Perpetually Litigious WILL Takes Loss At Supreme Court Over Biden’s Student Relief Program

It goes without saying that there are many smiles around Wisconsin following the news that the Supreme Court rejected a request from a conservative advocacy operation in the Badger State aimed at thwarting President Biden’s student loan debt relief program.  Since the request was flawed in its conception it comes as little surprise that conservative Justice Amy Coney Barrett denied the emergency application to block the program. The challenge to the plan came from the Brown County Taxpayers Association. 

The loan relief plan, which has strong merits for being set in motion, and is set to begin taking effect this weekend, could cancel up to $20,000 in student debt for millions of borrowers.  The plan cancels $10,000 in debt for those earning less than $125,000 per year, or $250,000 per household, and $20,000 for those who received Pell grants for low-income families.  The taxpayer group was ginned up and aided by the continually discontented Wisconsin Institute for Law & Liberty, a group that has never met an idea of social value it did not oppose. They had already suffered a defeat when a U.S. District Court judge dismissed the suit, saying the group lacked legal standing to stall Biden’s effort.

Legal minds and policy analysts have stood by the research contained in the now rather famous memo from the Department of Education, which was partly written by Toby Merrill.  He was helpful in creating the Predatory Student Lending program, aimed at cracking down on ruthless lending practices on low-income borrowers. It was his draft of a key legal analysis arguing that President Biden has the authority to cancel student loan debt through executive action that has so riled and energized the ones who now aim to stop the needed program.

“Congress has granted the Secretary a more specific and unrestricted authority to create and to cancel or modify debt owed under federal student loan programs in the Higher Education Act (HEA) itself.” The legal analysis in the memo pointed to a key provision that gives the President, via the Secretary of Education, broad authority to “compromise, waive, or release” a borrower’s obligation on federal student loan debt. It should be noted that many student loan borrower advocacy organizations and members of Congress have cited this analysis to support their argument that Biden should cancel student loan debt using executive action.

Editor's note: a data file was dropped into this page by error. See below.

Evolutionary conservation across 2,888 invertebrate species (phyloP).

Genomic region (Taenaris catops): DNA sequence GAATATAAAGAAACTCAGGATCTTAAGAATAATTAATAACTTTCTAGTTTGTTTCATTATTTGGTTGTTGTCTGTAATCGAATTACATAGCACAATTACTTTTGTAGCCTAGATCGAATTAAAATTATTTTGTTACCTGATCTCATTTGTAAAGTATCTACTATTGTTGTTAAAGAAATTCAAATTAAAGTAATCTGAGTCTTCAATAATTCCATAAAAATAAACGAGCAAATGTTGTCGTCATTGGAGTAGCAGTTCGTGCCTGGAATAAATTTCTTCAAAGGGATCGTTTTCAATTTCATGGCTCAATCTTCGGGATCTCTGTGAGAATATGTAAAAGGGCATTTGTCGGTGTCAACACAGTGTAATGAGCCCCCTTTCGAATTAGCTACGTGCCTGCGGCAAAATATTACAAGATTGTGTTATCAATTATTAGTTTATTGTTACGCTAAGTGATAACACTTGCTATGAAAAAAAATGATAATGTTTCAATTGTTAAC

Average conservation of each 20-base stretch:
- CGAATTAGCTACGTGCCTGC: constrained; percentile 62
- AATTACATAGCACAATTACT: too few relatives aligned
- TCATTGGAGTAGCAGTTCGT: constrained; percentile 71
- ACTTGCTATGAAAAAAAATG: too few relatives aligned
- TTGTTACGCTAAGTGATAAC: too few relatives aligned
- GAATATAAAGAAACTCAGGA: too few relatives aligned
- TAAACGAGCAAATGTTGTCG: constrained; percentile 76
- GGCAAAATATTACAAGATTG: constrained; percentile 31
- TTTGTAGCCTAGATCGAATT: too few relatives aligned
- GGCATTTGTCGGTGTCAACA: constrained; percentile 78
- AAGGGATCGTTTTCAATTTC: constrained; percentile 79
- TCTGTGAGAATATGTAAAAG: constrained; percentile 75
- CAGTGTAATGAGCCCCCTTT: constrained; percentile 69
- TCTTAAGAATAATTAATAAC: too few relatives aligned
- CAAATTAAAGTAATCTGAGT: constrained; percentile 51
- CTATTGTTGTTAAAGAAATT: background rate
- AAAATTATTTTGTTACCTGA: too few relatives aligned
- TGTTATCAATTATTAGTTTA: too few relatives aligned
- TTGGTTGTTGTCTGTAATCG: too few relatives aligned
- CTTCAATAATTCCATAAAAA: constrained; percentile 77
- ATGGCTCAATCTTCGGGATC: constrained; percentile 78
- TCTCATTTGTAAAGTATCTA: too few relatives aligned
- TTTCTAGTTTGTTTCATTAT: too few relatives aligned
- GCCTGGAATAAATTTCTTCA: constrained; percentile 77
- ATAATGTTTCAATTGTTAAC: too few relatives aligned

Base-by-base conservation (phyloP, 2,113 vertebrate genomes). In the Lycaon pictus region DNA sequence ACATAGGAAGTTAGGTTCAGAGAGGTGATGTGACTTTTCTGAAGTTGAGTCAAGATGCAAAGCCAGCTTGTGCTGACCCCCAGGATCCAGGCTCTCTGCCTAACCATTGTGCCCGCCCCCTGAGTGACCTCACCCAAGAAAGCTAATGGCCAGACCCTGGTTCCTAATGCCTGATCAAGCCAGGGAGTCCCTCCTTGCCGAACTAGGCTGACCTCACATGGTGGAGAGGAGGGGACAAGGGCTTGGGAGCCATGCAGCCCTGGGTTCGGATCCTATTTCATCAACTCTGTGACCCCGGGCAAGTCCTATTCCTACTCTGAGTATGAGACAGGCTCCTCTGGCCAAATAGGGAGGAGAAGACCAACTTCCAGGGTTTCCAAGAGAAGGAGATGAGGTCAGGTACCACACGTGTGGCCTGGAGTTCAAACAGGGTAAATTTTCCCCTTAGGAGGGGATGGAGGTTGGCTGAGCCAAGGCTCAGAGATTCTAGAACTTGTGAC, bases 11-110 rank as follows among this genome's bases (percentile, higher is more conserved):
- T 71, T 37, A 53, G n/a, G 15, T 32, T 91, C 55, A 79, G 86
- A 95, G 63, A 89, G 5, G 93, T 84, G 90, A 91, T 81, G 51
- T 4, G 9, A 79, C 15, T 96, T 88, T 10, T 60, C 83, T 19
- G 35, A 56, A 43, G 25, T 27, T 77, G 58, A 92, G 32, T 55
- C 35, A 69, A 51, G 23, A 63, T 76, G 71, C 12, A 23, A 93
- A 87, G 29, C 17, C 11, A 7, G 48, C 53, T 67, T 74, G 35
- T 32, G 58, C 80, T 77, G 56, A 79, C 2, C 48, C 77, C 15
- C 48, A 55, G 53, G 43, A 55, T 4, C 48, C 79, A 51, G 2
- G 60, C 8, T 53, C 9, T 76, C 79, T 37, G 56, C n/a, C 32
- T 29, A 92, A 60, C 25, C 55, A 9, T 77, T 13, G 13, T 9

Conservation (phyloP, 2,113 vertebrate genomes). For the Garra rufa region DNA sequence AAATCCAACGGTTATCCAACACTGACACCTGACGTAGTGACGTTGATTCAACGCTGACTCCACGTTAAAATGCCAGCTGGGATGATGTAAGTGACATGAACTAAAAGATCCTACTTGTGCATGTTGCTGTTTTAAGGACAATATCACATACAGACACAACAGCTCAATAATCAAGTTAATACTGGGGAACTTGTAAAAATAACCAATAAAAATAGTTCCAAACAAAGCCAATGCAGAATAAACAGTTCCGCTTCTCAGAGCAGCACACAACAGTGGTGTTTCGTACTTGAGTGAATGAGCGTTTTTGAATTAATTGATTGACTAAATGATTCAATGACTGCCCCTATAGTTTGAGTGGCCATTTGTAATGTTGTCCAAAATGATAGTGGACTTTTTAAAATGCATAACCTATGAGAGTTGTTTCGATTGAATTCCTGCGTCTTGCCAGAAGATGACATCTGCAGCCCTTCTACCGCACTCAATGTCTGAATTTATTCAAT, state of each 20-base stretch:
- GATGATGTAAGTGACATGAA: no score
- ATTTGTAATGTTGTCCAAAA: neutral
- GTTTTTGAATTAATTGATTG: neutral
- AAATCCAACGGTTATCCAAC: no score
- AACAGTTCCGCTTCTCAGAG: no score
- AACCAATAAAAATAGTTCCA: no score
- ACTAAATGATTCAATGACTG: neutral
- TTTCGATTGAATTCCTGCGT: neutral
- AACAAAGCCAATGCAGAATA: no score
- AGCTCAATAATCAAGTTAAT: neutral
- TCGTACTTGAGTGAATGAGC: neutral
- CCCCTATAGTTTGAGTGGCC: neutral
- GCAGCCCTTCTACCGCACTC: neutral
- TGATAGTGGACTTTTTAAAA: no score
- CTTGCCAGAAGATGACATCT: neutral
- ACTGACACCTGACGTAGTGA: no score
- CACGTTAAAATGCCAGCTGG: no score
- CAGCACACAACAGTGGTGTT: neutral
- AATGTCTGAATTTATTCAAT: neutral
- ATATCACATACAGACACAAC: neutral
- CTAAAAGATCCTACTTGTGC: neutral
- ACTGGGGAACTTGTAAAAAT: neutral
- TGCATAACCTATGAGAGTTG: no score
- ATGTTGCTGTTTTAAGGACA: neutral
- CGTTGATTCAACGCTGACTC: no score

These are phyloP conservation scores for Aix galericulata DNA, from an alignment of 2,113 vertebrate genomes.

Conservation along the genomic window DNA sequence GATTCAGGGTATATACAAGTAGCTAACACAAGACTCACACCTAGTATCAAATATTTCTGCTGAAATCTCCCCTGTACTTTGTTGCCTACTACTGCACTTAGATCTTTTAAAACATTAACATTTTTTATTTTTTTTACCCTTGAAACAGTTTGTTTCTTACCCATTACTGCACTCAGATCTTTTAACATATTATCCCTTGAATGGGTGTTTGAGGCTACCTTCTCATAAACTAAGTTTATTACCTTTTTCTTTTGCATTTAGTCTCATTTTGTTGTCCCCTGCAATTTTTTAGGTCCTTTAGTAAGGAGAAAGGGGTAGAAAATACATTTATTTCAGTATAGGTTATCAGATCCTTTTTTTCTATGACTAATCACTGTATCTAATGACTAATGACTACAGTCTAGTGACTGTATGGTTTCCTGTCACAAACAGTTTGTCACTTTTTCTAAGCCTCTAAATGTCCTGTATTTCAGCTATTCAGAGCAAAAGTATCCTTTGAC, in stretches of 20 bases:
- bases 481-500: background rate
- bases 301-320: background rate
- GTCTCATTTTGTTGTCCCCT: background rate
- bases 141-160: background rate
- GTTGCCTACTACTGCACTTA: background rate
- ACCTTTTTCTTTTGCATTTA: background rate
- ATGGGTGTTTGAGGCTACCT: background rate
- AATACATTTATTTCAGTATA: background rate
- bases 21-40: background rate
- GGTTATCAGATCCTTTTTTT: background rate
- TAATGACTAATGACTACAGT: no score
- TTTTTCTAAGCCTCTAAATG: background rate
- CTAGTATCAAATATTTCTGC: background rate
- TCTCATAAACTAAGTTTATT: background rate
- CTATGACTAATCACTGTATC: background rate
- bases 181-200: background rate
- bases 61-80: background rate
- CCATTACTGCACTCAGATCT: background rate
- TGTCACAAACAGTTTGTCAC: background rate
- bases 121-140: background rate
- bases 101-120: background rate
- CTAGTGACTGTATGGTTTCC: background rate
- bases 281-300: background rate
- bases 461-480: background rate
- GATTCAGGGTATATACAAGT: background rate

Tonight, we can be glad that WILL was bounced by a conservative justice, but knowing the zeal that the perpetually litigious-minded thrive on we know more such battles are in the offing.  I am, however, confident that the law is on the side of Biden and the former students in this land.

No Cheering, Just A Weary Sadness Over Committee Supeona To Donald Trump

People of a certain age on Thursday may have thought back to an event in 1974 as they watched the January 6th Committee take a unanimous and historic vote to subpoena Donald Trump. Decades ago, the House Judiciary Committee voted on Articles of Impeachment against President Richard Nixon.  The voice of Congressman Peter Rodino, Jr. was heavy and somber that July day as he said “aye”, the gravity of the moment still resonates for those who lived during the troubling years of Watergate. 

Peter Rodino, Jr

Twenty-five years afterward, Rodino would write of that day and how the emotions were most intense. He said it was “an awesome responsibility. Indeed, after we voted to impeach Nixon, I returned to my office, ignoring reporters and staff; I called my wife and, when she answered, broke down and cried.”

While this nation has witnessed so much bombast, chaos, and charged rhetoric in the past 7 years so to make the historic vote to subpoena a former president seem akin to another low-pressure system on a weather map, the fact is today was remarkable and truly sad. What the Committee has demonstrated in painstaking detail over months of investigations and hearings is that Donald Trump can be placed at the center of a deliberate and highly calculated, multipart effort to overturn the will of the voters following the 2020 election.  As was made clear to the nation Thursday the disturbing behavior and actions by Trump and his close allies started well before Election Day.